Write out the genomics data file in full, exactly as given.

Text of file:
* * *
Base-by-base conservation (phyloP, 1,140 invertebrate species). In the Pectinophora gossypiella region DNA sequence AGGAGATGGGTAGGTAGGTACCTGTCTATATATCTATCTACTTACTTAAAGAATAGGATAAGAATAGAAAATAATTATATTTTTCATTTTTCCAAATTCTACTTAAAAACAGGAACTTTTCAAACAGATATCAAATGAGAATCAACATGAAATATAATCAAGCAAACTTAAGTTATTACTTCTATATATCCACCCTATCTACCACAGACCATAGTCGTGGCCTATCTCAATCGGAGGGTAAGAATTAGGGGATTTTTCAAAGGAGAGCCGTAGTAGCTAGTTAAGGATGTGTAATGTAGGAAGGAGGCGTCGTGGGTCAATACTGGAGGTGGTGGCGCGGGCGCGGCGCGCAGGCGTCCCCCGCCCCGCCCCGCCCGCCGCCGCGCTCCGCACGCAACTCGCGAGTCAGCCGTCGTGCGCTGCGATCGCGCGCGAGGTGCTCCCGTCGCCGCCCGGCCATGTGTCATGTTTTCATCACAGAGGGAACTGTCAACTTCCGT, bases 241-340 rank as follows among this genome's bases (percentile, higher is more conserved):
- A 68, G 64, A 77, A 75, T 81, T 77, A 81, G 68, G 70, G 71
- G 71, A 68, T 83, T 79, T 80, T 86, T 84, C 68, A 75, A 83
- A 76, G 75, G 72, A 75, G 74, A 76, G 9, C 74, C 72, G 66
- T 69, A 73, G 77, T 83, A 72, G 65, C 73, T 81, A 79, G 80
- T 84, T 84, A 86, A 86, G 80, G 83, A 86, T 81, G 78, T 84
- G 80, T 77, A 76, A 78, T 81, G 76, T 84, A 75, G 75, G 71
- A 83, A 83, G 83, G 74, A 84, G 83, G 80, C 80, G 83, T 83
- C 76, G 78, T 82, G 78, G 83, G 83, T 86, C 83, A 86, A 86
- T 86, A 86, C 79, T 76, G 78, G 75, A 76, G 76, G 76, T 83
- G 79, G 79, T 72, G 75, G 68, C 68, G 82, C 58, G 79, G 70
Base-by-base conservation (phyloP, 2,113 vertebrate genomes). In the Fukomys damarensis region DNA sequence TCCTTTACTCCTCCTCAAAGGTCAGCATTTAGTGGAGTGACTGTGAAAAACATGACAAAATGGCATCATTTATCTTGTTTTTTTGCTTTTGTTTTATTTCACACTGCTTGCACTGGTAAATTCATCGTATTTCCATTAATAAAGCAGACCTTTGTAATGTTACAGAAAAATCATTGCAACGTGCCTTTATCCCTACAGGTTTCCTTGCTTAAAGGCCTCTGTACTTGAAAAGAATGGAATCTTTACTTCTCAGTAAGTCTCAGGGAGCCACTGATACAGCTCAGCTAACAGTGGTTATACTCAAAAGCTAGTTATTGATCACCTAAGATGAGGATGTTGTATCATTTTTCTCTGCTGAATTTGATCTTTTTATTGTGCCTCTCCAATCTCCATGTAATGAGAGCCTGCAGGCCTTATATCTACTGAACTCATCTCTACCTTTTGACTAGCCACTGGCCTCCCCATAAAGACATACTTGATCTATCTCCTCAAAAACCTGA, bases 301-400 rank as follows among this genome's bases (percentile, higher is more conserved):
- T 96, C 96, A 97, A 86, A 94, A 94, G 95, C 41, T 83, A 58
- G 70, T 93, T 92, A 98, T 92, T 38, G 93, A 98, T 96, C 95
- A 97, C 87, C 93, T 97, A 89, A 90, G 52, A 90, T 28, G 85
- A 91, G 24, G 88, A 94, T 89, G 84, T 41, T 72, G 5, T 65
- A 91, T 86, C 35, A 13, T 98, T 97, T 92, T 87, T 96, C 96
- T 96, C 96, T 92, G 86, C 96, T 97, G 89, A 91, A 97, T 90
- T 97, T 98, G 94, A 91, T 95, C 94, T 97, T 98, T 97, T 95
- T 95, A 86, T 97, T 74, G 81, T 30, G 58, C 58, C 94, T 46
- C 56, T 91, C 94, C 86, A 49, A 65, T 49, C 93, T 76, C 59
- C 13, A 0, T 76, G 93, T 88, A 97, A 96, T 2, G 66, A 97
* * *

Base-by-base conservation (phyloP, 1,140 invertebrate species). In the Pectinophora gossypiella region DNA sequence AGGAGATGGGTAGGTAGGTACCTGTCTATATATCTATCTACTTACTTAAAGAATAGGATAAGAATAGAAAATAATTATATTTTTCATTTTTCCAAATTCTACTTAAAAACAGGAACTTTTCAAACAGATATCAAATGAGAATCAACATGAAATATAATCAAGCAAACTTAAGTTATTACTTCTATATATCCACCCTATCTACCACAGACCATAGTCGTGGCCTATCTCAATCGGAGGGTAAGAATTAGGGGATTTTTCAAAGGAGAGCCGTAGTAGCTAGTTAAGGATGTGTAATGTAGGAAGGAGGCGTCGTGGGTCAATACTGGAGGTGGTGGCGCGGGCGCGGCGCGCAGGCGTCCCCCGCCCCGCCCCGCCCGCCGCCGCGCTCCGCACGCAACTCGCGAGTCAGCCGTCGTGCGCTGCGATCGCGCGCGAGGTGCTCCCGTCGCCGCCCGGCCATGTGTCATGTTTTCATCACAGAGGGAACTGTCAACTTCCGT, bases 241-340 rank as follows among this genome's bases (percentile, higher is more conserved):
- A 68, G 64, A 77, A 75, T 81, T 77, A 81, G 68, G 70, G 71
- G 71, A 68, T 83, T 79, T 80, T 86, T 84, C 68, A 75, A 83
- A 76, G 75, G 72, A 75, G 74, A 76, G 9, C 74, C 72, G 66
- T 69, A 73, G 77, T 83, A 72, G 65, C 73, T 81, A 79, G 80
- T 84, T 84, A 86, A 86, G 80, G 83, A 86, T 81, G 78, T 84
- G 80, T 77, A 76, A 78, T 81, G 76, T 84, A 75, G 75, G 71
- A 83, A 83, G 83, G 74, A 84, G 83, G 80, C 80, G 83, T 83
- C 76, G 78, T 82, G 78, G 83, G 83, T 86, C 83, A 86, A 86
- T 86, A 86, C 79, T 76, G 78, G 75, A 76, G 76, G 76, T 83
- G 79, G 79, T 72, G 75, G 68, C 68, G 82, C 58, G 79, G 70
Base-by-base conservation (phyloP, 2,113 vertebrate genomes). In the Fukomys damarensis region DNA sequence TCCTTTACTCCTCCTCAAAGGTCAGCATTTAGTGGAGTGACTGTGAAAAACATGACAAAATGGCATCATTTATCTTGTTTTTTTGCTTTTGTTTTATTTCACACTGCTTGCACTGGTAAATTCATCGTATTTCCATTAATAAAGCAGACCTTTGTAATGTTACAGAAAAATCATTGCAACGTGCCTTTATCCCTACAGGTTTCCTTGCTTAAAGGCCTCTGTACTTGAAAAGAATGGAATCTTTACTTCTCAGTAAGTCTCAGGGAGCCACTGATACAGCTCAGCTAACAGTGGTTATACTCAAAAGCTAGTTATTGATCACCTAAGATGAGGATGTTGTATCATTTTTCTCTGCTGAATTTGATCTTTTTATTGTGCCTCTCCAATCTCCATGTAATGAGAGCCTGCAGGCCTTATATCTACTGAACTCATCTCTACCTTTTGACTAGCCACTGGCCTCCCCATAAAGACATACTTGATCTATCTCCTCAAAAACCTGA, bases 301-400 rank as follows among this genome's bases (percentile, higher is more conserved):
- T 96, C 96, A 97, A 86, A 94, A 94, G 95, C 41, T 83, A 58
- G 70, T 93, T 92, A 98, T 92, T 38, G 93, A 98, T 96, C 95
- A 97, C 87, C 93, T 97, A 89, A 90, G 52, A 90, T 28, G 85
- A 91, G 24, G 88, A 94, T 89, G 84, T 41, T 72, G 5, T 65
- A 91, T 86, C 35, A 13, T 98, T 97, T 92, T 87, T 96, C 96
- T 96, C 96, T 92, G 86, C 96, T 97, G 89, A 91, A 97, T 90
- T 97, T 98, G 94, A 91, T 95, C 94, T 97, T 98, T 97, T 95
- T 95, A 86, T 97, T 74, G 81, T 30, G 58, C 58, C 94, T 46
- C 56, T 91, C 94, C 86, A 49, A 65, T 49, C 93, T 76, C 59
- C 13, A 0, T 76, G 93, T 88, A 97, A 96, T 2, G 66, A 97